Nearly 100 environmentalist institutions have called for action before the AKP-wanted Ilısu Dam makes ancient Hasankeyf disappearing.
On 10 June some 12 thousand years of history will disappear under the waters of the Ilisu Dam.
Recent excavations show that Hasankeyf lays atop of a deep, uncovered cultural heritage. Independent researchers state that Hasankeyf and the surrounding Tigris Valley are as important historically as Ephesus, Troy and Cappadocia and fulfil 9 out of the 10 UNESCO criteria for a World Heritage Site. It is assumed that Hasankeyf is the twin of Göbeklitepe, a sanctuary site 225 km to the west with a similar age, which led to global new conclusions on history’s first human settlement.”
The Hasankeyf Initiative has made an appeal titled ‘It’s not too late to save Hasankeyf and Tigris River’ in which it reminds that “for 12,000 years, Hasankeyf in the Southeast of Turkey has been a site of uninterrupted human settlement. With the labour of dozen of cultures this outstanding universal site has been created on the banks of the Tigris River and adjacent small valleys and hills.
Hasankeyf and the surrounding Tigris Valley is planned to be flooded by the Ilisu Dam and Hydroelectric Power Plant Project, which is almost fully constructed. In recent statements the Turkish government announced that it will start the filling of the Ilisu dam reservoir on 10 June 2019. Officials add that in October 2019 Hasankeyf town would be affected by raising water level.
“The Ilisu Project – said the call – was and is a completely wrong and destructive investment. That is why since the beginning the project it was strongly opposed not only at the local level in Turkey, but also in Iraq, Syria and globally. Contrary to official claims, the dam would have no socio-economic or any other benefit for the majority of society in the affected region and up to 80,000 people would loose their livelihoods.
Apart from Hasankeyf, an important part of the not yet excavated cultural heritage in Upper Mesopotamia along the Tigris River would be flooded. The biodiversity of the Tigris River ecosystem – still mainly natural – would be degraded significantly. The Ilisu Project would also gravely affect the downstream stretches of the Tigris, seriously jeopardizing the water supply of major Iraqi towns, and Iraqi agriculture would be put under serious risk. In particular the UNESCO site of Mesopotamian Marshes in southern Iraq would be threatened with drying out due to reduced downstream flows.”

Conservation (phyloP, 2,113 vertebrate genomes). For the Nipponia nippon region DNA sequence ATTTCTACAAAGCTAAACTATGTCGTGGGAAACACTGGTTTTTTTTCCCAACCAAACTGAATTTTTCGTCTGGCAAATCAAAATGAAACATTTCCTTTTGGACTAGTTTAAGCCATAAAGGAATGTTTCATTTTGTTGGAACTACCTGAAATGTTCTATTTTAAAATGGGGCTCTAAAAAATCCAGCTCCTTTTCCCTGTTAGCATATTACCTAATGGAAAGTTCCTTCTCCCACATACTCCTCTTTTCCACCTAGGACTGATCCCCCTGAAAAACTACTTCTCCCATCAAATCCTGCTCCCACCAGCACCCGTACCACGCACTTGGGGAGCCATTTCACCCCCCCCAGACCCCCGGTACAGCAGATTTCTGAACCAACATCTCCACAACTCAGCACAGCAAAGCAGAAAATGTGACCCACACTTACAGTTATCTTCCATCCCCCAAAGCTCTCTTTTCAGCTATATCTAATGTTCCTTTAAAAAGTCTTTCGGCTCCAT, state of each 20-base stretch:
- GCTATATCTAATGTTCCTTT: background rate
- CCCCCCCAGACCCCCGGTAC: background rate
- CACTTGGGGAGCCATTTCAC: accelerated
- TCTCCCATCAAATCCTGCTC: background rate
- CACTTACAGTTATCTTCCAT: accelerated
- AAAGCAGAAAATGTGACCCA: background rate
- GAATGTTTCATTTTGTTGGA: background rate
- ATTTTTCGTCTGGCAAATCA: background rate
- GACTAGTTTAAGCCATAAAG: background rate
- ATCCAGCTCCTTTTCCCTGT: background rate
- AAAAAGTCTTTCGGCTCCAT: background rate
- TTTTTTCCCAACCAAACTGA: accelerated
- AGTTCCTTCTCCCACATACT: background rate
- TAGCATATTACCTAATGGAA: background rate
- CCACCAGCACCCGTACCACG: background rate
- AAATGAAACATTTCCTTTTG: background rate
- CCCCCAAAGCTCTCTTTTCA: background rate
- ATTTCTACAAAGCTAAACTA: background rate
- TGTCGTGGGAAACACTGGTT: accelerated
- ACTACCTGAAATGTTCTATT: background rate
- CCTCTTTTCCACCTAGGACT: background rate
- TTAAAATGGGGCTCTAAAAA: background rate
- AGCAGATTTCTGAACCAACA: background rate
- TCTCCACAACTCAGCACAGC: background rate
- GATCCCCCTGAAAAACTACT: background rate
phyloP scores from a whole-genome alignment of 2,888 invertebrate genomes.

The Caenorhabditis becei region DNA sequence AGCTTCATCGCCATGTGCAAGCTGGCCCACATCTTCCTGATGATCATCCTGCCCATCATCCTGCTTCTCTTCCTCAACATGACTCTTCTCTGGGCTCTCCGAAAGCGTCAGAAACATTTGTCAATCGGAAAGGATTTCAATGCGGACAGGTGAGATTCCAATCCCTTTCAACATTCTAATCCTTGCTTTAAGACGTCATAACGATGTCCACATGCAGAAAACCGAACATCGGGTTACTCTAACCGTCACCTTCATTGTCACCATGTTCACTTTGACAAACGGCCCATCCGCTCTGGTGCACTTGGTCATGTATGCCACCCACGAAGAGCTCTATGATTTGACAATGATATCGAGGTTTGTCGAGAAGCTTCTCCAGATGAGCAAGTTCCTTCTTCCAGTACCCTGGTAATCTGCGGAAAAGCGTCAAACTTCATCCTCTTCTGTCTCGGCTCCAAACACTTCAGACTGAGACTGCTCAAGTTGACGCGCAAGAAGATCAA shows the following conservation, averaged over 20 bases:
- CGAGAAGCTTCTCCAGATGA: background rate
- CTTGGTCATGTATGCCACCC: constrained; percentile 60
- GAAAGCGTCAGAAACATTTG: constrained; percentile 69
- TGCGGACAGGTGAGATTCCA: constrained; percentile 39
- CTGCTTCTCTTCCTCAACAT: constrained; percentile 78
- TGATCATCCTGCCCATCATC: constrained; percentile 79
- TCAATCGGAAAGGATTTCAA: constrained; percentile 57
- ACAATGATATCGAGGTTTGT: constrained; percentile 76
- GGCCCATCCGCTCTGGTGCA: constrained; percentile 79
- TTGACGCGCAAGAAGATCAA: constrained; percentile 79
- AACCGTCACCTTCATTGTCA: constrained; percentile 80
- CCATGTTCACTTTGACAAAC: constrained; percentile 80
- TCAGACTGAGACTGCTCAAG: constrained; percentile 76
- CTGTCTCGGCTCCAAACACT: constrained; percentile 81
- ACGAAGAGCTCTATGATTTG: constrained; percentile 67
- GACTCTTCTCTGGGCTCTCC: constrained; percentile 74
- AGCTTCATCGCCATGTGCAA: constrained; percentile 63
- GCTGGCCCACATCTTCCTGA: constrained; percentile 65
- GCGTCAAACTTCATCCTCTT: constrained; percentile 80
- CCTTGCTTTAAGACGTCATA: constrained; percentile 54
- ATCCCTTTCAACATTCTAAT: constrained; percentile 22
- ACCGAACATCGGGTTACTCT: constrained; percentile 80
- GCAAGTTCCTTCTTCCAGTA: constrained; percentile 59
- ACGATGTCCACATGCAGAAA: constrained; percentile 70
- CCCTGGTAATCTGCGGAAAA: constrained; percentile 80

In the last few years, the government’s program of so-called “monument relocation and consolidation of rocks” has seriously damaged the cultural heritage in Hasankeyf, said the call adding: “But there is still so much cultural heritage left to rescue. Despite the project near completion, we believe strongly that the cancellation of the Ilisu project would stimulate a process from which the broader local population, Turkey and Iraq would benefit directly, economically as well as socially and culturally.”
The signatories “call upon on the Turkish government not to start the filling by the Ilisu Dam, neither in June nor later. Instead a new broad, participative and transparent discussion with all representatives of the local population on the future of the affected five provinces should be started. Based on the common outcomes of these participatory discussions, policies on the future of the Tigris Valley and the surrounding region should be developed and implemented with the agreement of all affected parties. Another condition should be the achievement of a mutual agreement with Iraq and Syria according to international law, which should guarantee sufficient water flows into the Mesopotamian Marshes and southern Iraq.”
The signatories also called on all people and organizations all around the world “to support our demands and to launch similar calls on the Turkish government.”